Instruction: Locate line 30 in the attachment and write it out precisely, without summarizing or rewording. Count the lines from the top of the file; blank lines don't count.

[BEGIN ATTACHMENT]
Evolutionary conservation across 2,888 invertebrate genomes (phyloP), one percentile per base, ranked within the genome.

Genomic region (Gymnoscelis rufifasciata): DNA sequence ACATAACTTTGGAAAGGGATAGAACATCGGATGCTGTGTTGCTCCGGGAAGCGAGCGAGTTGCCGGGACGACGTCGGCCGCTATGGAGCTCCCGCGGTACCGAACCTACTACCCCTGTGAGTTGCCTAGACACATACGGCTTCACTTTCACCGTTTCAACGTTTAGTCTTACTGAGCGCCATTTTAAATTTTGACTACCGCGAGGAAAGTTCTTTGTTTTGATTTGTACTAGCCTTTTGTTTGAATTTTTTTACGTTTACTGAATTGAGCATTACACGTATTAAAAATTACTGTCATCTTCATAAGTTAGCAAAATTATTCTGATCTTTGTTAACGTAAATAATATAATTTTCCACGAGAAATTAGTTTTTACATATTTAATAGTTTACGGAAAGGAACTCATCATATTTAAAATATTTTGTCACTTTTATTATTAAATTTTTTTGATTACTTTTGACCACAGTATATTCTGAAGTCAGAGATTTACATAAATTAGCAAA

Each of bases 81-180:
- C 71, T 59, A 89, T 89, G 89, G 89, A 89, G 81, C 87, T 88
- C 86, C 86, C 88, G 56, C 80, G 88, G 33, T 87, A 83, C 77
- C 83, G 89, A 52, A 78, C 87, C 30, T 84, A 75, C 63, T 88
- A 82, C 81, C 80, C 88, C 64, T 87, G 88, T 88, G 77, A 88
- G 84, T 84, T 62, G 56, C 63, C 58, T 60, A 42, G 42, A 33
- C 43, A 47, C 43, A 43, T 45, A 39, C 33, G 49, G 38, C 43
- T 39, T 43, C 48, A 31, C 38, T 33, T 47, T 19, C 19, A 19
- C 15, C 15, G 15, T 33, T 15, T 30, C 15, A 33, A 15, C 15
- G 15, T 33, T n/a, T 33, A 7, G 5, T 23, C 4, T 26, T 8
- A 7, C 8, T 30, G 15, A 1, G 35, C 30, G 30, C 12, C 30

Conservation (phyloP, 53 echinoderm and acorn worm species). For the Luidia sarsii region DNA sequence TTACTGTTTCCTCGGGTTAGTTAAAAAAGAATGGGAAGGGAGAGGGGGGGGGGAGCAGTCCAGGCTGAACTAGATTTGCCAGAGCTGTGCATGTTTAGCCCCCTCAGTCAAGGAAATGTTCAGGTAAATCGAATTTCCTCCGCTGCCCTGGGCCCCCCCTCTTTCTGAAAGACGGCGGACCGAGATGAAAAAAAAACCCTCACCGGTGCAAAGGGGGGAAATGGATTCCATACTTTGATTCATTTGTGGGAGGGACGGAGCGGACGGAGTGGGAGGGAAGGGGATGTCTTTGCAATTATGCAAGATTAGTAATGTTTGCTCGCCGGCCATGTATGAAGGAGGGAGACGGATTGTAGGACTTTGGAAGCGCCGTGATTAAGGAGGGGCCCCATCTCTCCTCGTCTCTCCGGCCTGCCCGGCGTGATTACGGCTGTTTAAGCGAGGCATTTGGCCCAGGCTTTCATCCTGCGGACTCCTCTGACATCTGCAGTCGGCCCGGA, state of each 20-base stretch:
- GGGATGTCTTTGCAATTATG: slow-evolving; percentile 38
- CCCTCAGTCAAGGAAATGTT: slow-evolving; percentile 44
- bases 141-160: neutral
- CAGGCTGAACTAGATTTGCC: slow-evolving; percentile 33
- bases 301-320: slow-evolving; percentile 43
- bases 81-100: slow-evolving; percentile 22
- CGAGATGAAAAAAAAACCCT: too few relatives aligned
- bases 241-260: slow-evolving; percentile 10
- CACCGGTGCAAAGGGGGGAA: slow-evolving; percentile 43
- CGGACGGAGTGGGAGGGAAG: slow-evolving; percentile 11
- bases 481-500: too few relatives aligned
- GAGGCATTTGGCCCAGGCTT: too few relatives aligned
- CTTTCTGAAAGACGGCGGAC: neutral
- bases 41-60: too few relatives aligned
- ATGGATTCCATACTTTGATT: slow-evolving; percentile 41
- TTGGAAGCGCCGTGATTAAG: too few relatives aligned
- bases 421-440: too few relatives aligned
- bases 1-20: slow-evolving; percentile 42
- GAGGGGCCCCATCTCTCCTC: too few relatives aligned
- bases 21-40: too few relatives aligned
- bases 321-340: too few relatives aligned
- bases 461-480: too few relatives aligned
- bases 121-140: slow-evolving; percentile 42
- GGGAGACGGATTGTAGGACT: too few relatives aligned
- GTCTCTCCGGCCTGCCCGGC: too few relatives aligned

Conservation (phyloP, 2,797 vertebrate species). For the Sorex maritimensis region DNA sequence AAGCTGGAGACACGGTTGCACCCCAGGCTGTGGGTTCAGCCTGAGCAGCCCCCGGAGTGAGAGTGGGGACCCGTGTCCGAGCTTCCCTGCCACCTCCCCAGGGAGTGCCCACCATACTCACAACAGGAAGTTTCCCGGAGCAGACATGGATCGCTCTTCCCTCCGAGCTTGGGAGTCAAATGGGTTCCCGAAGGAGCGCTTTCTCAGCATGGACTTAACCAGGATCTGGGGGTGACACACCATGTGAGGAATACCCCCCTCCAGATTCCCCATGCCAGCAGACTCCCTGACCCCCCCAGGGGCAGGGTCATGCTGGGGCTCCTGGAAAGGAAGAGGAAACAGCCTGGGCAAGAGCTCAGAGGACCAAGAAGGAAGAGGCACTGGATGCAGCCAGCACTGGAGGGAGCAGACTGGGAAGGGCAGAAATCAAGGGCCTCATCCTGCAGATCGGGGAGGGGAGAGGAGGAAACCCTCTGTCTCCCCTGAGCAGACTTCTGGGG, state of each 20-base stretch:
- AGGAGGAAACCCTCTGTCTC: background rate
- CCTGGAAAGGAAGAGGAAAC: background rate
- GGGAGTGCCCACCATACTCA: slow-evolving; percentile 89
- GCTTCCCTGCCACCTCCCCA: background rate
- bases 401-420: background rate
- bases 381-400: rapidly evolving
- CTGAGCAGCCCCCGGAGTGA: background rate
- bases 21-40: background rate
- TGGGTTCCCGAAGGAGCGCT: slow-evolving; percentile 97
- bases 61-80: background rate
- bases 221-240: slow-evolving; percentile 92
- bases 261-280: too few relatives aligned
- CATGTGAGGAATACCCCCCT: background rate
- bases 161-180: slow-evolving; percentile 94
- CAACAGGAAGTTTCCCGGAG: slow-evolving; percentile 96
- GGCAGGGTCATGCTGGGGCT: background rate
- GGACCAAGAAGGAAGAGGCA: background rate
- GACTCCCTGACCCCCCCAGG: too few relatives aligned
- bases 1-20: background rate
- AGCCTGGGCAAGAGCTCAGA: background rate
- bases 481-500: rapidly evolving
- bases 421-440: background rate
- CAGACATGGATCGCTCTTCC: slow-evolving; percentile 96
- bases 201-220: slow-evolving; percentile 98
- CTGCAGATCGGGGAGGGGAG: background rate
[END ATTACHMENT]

- TTGGAAGCGCCGTGATTAAG: too few relatives aligned